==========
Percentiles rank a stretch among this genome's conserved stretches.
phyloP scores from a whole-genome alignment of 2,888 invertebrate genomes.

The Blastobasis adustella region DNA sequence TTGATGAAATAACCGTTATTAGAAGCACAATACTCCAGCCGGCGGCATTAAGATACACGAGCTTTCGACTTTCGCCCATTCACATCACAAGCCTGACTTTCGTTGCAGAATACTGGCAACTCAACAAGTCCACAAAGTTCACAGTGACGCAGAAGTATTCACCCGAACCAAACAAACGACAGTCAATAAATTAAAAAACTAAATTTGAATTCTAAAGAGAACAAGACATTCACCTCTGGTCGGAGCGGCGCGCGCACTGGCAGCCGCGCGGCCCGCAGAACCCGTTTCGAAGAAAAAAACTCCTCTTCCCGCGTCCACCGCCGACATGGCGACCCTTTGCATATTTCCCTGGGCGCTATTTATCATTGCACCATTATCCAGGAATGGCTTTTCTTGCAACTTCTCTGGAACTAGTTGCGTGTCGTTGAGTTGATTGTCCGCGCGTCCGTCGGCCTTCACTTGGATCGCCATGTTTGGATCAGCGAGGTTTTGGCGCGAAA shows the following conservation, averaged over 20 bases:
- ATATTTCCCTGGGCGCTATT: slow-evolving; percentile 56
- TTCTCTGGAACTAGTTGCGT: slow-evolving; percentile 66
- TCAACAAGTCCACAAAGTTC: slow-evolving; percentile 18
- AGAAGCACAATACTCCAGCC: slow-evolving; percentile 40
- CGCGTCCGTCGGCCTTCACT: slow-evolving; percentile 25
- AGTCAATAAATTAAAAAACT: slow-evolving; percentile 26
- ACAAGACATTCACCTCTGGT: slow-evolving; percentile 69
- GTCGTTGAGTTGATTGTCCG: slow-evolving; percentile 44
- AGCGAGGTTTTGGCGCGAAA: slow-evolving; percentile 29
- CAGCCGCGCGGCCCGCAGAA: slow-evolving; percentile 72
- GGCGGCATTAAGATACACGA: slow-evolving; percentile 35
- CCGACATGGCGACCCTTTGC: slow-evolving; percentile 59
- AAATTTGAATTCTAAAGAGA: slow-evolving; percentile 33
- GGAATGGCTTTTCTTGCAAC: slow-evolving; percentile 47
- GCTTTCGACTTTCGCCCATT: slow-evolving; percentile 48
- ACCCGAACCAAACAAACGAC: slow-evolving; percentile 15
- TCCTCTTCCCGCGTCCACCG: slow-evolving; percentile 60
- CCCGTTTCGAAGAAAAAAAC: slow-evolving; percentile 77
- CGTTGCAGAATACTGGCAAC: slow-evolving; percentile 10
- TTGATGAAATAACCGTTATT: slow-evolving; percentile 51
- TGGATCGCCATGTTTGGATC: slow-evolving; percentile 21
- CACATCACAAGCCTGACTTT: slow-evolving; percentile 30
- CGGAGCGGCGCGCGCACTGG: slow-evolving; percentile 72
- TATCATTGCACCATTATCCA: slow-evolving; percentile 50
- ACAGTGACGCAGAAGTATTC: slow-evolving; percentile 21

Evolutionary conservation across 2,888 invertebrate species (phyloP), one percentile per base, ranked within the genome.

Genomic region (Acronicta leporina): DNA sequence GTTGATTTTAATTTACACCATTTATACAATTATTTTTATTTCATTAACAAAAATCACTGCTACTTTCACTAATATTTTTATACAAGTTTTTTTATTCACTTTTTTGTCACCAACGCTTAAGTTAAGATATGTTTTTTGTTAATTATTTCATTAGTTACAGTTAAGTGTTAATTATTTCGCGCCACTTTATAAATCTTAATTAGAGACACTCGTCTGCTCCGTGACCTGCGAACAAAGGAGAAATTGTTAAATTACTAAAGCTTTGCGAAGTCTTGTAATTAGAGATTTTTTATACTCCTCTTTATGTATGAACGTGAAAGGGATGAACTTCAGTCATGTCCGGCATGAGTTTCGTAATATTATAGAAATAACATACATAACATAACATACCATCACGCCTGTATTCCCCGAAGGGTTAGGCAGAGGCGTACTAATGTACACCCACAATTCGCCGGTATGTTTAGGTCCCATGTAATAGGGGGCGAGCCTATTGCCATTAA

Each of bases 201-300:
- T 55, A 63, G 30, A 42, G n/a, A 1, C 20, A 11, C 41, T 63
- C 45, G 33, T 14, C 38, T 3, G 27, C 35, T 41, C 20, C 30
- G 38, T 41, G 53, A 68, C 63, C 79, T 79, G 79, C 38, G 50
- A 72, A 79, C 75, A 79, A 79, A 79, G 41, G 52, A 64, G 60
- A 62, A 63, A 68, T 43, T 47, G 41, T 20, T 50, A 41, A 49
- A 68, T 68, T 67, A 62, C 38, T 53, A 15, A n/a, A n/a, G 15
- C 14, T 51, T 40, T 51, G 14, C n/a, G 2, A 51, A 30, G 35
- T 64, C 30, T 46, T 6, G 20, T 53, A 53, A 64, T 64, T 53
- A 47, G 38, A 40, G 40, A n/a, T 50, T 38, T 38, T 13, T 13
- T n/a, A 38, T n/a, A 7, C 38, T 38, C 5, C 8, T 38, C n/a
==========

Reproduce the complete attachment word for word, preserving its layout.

Percentiles rank a stretch among this genome's conserved stretches.
phyloP scores from a whole-genome alignment of 2,888 invertebrate genomes.

The Blastobasis adustella region DNA sequence TTGATGAAATAACCGTTATTAGAAGCACAATACTCCAGCCGGCGGCATTAAGATACACGAGCTTTCGACTTTCGCCCATTCACATCACAAGCCTGACTTTCGTTGCAGAATACTGGCAACTCAACAAGTCCACAAAGTTCACAGTGACGCAGAAGTATTCACCCGAACCAAACAAACGACAGTCAATAAATTAAAAAACTAAATTTGAATTCTAAAGAGAACAAGACATTCACCTCTGGTCGGAGCGGCGCGCGCACTGGCAGCCGCGCGGCCCGCAGAACCCGTTTCGAAGAAAAAAACTCCTCTTCCCGCGTCCACCGCCGACATGGCGACCCTTTGCATATTTCCCTGGGCGCTATTTATCATTGCACCATTATCCAGGAATGGCTTTTCTTGCAACTTCTCTGGAACTAGTTGCGTGTCGTTGAGTTGATTGTCCGCGCGTCCGTCGGCCTTCACTTGGATCGCCATGTTTGGATCAGCGAGGTTTTGGCGCGAAA shows the following conservation, averaged over 20 bases:
- ATATTTCCCTGGGCGCTATT: slow-evolving; percentile 56
- TTCTCTGGAACTAGTTGCGT: slow-evolving; percentile 66
- TCAACAAGTCCACAAAGTTC: slow-evolving; percentile 18
- AGAAGCACAATACTCCAGCC: slow-evolving; percentile 40
- CGCGTCCGTCGGCCTTCACT: slow-evolving; percentile 25
- AGTCAATAAATTAAAAAACT: slow-evolving; percentile 26
- ACAAGACATTCACCTCTGGT: slow-evolving; percentile 69
- GTCGTTGAGTTGATTGTCCG: slow-evolving; percentile 44
- AGCGAGGTTTTGGCGCGAAA: slow-evolving; percentile 29
- CAGCCGCGCGGCCCGCAGAA: slow-evolving; percentile 72
- GGCGGCATTAAGATACACGA: slow-evolving; percentile 35
- CCGACATGGCGACCCTTTGC: slow-evolving; percentile 59
- AAATTTGAATTCTAAAGAGA: slow-evolving; percentile 33
- GGAATGGCTTTTCTTGCAAC: slow-evolving; percentile 47
- GCTTTCGACTTTCGCCCATT: slow-evolving; percentile 48
- ACCCGAACCAAACAAACGAC: slow-evolving; percentile 15
- TCCTCTTCCCGCGTCCACCG: slow-evolving; percentile 60
- CCCGTTTCGAAGAAAAAAAC: slow-evolving; percentile 77
- CGTTGCAGAATACTGGCAAC: slow-evolving; percentile 10
- TTGATGAAATAACCGTTATT: slow-evolving; percentile 51
- TGGATCGCCATGTTTGGATC: slow-evolving; percentile 21
- CACATCACAAGCCTGACTTT: slow-evolving; percentile 30
- CGGAGCGGCGCGCGCACTGG: slow-evolving; percentile 72
- TATCATTGCACCATTATCCA: slow-evolving; percentile 50
- ACAGTGACGCAGAAGTATTC: slow-evolving; percentile 21

Evolutionary conservation across 2,888 invertebrate species (phyloP), one percentile per base, ranked within the genome.

Genomic region (Acronicta leporina): DNA sequence GTTGATTTTAATTTACACCATTTATACAATTATTTTTATTTCATTAACAAAAATCACTGCTACTTTCACTAATATTTTTATACAAGTTTTTTTATTCACTTTTTTGTCACCAACGCTTAAGTTAAGATATGTTTTTTGTTAATTATTTCATTAGTTACAGTTAAGTGTTAATTATTTCGCGCCACTTTATAAATCTTAATTAGAGACACTCGTCTGCTCCGTGACCTGCGAACAAAGGAGAAATTGTTAAATTACTAAAGCTTTGCGAAGTCTTGTAATTAGAGATTTTTTATACTCCTCTTTATGTATGAACGTGAAAGGGATGAACTTCAGTCATGTCCGGCATGAGTTTCGTAATATTATAGAAATAACATACATAACATAACATACCATCACGCCTGTATTCCCCGAAGGGTTAGGCAGAGGCGTACTAATGTACACCCACAATTCGCCGGTATGTTTAGGTCCCATGTAATAGGGGGCGAGCCTATTGCCATTAA

Each of bases 201-300:
- T 55, A 63, G 30, A 42, G n/a, A 1, C 20, A 11, C 41, T 63
- C 45, G 33, T 14, C 38, T 3, G 27, C 35, T 41, C 20, C 30
- G 38, T 41, G 53, A 68, C 63, C 79, T 79, G 79, C 38, G 50
- A 72, A 79, C 75, A 79, A 79, A 79, G 41, G 52, A 64, G 60
- A 62, A 63, A 68, T 43, T 47, G 41, T 20, T 50, A 41, A 49
- A 68, T 68, T 67, A 62, C 38, T 53, A 15, A n/a, A n/a, G 15
- C 14, T 51, T 40, T 51, G 14, C n/a, G 2, A 51, A 30, G 35
- T 64, C 30, T 46, T 6, G 20, T 53, A 53, A 64, T 64, T 53
- A 47, G 38, A 40, G 40, A n/a, T 50, T 38, T 38, T 13, T 13
- T n/a, A 38, T n/a, A 7, C 38, T 38, C 5, C 8, T 38, C n/a